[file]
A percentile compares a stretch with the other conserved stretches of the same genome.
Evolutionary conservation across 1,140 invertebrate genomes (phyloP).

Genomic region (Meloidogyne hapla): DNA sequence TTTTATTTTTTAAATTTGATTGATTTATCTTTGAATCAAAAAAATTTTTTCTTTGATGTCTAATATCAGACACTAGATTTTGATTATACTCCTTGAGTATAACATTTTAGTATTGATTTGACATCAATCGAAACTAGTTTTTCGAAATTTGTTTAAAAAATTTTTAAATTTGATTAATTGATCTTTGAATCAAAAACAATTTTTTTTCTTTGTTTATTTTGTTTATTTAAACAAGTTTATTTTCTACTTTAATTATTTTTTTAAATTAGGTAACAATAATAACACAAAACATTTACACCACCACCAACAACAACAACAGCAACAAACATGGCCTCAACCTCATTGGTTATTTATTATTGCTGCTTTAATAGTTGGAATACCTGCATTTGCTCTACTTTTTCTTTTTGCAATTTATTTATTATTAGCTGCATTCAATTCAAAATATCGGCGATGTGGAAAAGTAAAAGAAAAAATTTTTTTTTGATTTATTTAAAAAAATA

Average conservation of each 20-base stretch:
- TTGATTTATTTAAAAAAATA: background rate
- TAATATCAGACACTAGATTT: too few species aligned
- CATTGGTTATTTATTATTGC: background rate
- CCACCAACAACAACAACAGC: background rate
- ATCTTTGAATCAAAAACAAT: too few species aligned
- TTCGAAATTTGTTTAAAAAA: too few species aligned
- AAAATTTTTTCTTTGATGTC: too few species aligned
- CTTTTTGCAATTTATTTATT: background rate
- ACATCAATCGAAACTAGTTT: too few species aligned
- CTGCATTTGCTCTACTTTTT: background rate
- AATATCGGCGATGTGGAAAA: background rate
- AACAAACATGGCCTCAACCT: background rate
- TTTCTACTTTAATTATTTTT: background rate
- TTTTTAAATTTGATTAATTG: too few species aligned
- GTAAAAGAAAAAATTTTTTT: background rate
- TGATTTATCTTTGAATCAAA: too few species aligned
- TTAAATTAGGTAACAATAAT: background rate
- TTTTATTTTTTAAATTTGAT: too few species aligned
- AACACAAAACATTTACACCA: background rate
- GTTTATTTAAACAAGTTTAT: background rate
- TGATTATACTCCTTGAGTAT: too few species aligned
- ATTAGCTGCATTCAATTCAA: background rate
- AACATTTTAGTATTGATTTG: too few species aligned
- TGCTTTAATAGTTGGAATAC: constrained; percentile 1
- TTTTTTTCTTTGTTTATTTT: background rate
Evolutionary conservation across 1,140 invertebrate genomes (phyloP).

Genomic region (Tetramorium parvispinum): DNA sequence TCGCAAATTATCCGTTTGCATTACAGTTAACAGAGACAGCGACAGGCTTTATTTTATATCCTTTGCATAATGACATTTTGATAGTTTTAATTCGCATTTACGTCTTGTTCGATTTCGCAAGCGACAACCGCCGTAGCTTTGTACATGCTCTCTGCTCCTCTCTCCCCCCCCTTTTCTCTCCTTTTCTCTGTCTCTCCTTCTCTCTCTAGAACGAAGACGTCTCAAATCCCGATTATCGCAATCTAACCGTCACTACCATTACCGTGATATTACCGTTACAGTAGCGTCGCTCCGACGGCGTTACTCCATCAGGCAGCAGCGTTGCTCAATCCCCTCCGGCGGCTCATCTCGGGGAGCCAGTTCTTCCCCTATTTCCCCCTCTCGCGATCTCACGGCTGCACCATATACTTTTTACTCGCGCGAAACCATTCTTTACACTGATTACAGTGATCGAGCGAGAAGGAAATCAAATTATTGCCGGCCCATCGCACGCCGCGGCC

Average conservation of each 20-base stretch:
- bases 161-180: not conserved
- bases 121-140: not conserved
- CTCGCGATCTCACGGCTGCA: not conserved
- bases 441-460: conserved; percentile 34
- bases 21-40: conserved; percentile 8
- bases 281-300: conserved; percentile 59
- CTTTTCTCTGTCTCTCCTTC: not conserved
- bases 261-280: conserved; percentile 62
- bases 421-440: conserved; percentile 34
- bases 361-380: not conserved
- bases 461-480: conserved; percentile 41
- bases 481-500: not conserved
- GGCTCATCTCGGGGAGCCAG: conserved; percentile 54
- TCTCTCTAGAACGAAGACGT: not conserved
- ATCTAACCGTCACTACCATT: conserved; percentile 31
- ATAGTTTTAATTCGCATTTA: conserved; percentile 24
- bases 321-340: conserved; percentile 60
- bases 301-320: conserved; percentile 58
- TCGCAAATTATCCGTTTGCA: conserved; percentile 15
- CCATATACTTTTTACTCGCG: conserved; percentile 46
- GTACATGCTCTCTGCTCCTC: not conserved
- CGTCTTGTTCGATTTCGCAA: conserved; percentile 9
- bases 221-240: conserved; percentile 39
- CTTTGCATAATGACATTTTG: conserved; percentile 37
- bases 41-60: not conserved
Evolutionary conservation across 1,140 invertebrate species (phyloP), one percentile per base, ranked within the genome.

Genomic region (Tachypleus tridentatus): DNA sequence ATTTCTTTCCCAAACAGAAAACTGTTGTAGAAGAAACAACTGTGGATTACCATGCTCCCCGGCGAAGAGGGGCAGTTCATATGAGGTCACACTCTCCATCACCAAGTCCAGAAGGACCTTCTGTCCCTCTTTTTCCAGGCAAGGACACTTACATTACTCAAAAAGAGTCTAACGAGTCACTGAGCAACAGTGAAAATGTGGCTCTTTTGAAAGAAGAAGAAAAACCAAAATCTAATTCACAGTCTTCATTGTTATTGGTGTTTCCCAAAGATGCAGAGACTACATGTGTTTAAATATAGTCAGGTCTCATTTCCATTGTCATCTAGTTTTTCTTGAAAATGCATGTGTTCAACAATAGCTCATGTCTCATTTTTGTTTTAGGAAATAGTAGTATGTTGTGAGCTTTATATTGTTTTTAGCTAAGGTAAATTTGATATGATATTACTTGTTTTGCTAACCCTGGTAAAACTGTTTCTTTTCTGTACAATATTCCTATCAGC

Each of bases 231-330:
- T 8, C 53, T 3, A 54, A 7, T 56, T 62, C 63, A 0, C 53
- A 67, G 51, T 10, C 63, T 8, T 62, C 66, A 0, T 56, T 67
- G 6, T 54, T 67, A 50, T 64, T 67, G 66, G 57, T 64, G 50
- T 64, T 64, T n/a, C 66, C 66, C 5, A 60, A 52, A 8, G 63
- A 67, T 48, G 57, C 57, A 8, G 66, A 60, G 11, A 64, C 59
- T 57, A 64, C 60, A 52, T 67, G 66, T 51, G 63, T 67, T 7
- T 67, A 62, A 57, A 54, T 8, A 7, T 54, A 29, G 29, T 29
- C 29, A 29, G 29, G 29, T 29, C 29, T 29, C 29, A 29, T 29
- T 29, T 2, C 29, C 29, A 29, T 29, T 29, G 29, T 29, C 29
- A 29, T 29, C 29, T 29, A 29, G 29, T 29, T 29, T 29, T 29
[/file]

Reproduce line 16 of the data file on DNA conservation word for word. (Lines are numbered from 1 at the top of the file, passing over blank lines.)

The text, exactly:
- AACAAACATGGCCTCAACCT: background rate